Pantone Font is a bold sans serif typeface made with love! It can make your typography more peaceful and kind. Use it anywhere like posters, flyers, banners, headlines, and more.
Basically, it is a logo font that we have seen in the Pantone logo. Its limited liability company was started in 1950. Headquartered in New Jersey, USA, it is known for its Pantone Matching System (PMS).
Therefore, due to its popularity, various designers want to work closely with its logo font. Because it’s really a professional font that can instantly create a decent and perfect design.
The font used in the Pantone logo is actually a sans serif name called Helvetica New Font. That was designed by Mr. Max Miedinger and Mr. Edouard Hoffmann.
|Font Name:||Pantone Font|
|Style:||Basic, Sans-serif, Typeface|
|Font Designer:||Mr. Max Miedinger and Mr Edouard Hoffmann|
|License:||Free For Personal Use|
Every character is fully experienced and created over time to create just the perfect setting. That’s why you can use it with large text and another font family.
Helvetica Neue Font is available in 109 styles, which is truly a great amount by itself. And each style has 266 characters including Basic Latin, General Punctuation, and Currency symbols.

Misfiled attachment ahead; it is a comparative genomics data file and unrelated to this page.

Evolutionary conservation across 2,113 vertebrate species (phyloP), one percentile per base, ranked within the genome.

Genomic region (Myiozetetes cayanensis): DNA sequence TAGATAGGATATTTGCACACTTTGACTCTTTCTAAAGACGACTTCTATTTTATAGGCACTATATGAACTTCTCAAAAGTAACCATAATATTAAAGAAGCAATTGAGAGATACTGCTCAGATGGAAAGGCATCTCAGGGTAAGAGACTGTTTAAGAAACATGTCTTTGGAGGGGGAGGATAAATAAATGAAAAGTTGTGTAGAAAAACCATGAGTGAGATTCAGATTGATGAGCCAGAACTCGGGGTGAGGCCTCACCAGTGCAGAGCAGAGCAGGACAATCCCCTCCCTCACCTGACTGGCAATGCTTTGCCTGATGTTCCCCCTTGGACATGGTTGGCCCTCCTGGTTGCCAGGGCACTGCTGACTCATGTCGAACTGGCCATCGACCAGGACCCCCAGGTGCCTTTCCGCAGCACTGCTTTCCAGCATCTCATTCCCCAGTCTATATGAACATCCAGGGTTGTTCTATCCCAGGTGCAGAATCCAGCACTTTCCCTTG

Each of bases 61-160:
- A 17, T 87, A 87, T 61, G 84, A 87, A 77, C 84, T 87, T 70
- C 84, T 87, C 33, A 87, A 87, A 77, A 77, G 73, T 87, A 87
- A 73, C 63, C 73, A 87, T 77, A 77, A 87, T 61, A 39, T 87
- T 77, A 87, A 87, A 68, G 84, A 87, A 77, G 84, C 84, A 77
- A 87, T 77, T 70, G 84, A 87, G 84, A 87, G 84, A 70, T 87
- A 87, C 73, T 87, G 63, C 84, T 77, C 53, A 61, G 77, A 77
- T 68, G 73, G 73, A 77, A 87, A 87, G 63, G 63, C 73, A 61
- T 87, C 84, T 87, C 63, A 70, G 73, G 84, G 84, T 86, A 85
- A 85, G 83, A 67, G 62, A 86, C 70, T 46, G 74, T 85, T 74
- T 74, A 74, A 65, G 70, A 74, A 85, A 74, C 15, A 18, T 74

You can use this typeface for headlines, creating book covers, unique emblems, product designs, special event cards, game graphics, posters, web development, app designing, app development, cv templates, and many other places.
You might pair it along with other similar fonts like Gentona Font by Rene Bieder, Akzidenz Grotesk Font by Berthold Type Foundry available at FontXS, Pontano Sans Font Family by Vernon Adams available at Fonts Bee, or Alcubierre Font Family by Matt Ellis.
It is free for personal use. But for commercial use of Pantone font, you will have to pay a few dollars to its rightful owner.
For downloading this font, you just click on a single button below and install it into your system. If you think, this clean font is really worth it for you, leave your feedback for this contribution in the comments bar.